Just days after a Politico reporter attacked supporters of President Donald Trump as “garbage people,” law enforcement authorities have arrested several people for making violent threats against Republican congressmen. One of the lawmakers threatened is Rep. Steve Scalise (R-La.), who was nearly murdered last year after a deranged left-wing activist shot up a park full of Republican politicians before being killed by police.
Carlos Bayon, of Grand Island, New York, was arrested Thursday for allegedly leaving threatening voicemails on office phone lines belonging to Scalise and the Washington state office of another congressman, according to WKWB. Here’s what Bayon reportedly said in the voicemail police have linked to him.
Hey listen, this message is for you and the people that sent you there. You are taking ours, we are taking yours. Anytime, anywhere. We know where they are. We are not going to feed them sandwiches, we are going to feed them lead. Make no mistake you will pay. Ojo por ojo, diente por diente (Spanish for ‘an eye for an eye, a tooth for a tooth’). That is our law and we are the majority. Have a good day.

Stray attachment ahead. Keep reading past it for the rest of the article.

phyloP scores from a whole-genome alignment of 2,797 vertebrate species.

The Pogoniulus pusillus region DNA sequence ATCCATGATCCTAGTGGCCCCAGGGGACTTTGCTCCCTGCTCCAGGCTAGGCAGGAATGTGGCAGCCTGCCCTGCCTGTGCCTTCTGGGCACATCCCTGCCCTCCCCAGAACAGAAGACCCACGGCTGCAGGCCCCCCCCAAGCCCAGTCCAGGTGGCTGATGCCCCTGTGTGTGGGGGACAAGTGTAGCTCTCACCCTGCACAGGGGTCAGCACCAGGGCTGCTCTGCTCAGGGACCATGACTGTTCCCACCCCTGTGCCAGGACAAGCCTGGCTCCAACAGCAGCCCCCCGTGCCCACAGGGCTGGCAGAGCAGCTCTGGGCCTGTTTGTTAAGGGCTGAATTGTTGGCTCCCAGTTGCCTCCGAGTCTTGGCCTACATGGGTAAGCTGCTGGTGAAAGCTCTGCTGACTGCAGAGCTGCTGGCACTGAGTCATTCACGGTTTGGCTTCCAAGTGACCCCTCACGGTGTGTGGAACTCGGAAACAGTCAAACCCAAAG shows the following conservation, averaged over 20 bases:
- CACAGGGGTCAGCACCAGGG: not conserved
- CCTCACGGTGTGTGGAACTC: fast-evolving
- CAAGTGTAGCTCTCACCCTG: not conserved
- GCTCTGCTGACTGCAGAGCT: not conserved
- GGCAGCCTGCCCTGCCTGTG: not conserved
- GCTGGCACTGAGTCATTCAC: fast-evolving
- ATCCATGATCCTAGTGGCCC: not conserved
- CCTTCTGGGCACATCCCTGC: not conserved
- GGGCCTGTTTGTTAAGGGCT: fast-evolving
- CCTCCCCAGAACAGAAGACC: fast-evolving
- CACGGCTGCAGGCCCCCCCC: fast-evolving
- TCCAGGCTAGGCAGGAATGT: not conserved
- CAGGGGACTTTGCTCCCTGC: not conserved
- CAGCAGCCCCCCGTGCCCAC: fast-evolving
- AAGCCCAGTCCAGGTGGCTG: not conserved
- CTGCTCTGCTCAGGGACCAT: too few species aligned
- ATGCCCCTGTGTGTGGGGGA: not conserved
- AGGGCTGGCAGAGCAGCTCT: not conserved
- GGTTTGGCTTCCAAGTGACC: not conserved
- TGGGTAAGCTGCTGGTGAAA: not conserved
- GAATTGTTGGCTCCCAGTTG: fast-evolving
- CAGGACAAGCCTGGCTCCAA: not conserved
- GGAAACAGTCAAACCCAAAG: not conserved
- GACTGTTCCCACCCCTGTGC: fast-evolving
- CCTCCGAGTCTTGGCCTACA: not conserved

Chris Smith, a Republican congressman from New Jersey, also received a credible death threat from a man whom police say is 43-year-old Dereal Finklin, of East Orange, New Jersey. The suspect, who is a Democrat, was arrested on Saturday for making terrorist threats at Smith via social media, according to WUSA9.
Smith, who has served as a member of Congress since 1981, says that he’s faced more threats of violence recently and that he believes people are trying to intimidate elected officials they don’t think can be beaten at the ballot box. More from WUSA9.
In an interview with the Asbury Park Press on Wednesday, Smith said the threat –which he confirmed was a death threat – was just the latest incident in a pattern of abuse and harassment that he and his staff have endured over the past five years, as the political discourse in the United States has grown more polarized.
The congressman has installed electronic security and surveillance systems at his office and established new safety protocols for his staff, he said. Yet the tires on his personal car have been slashed seven times in as many months, he said.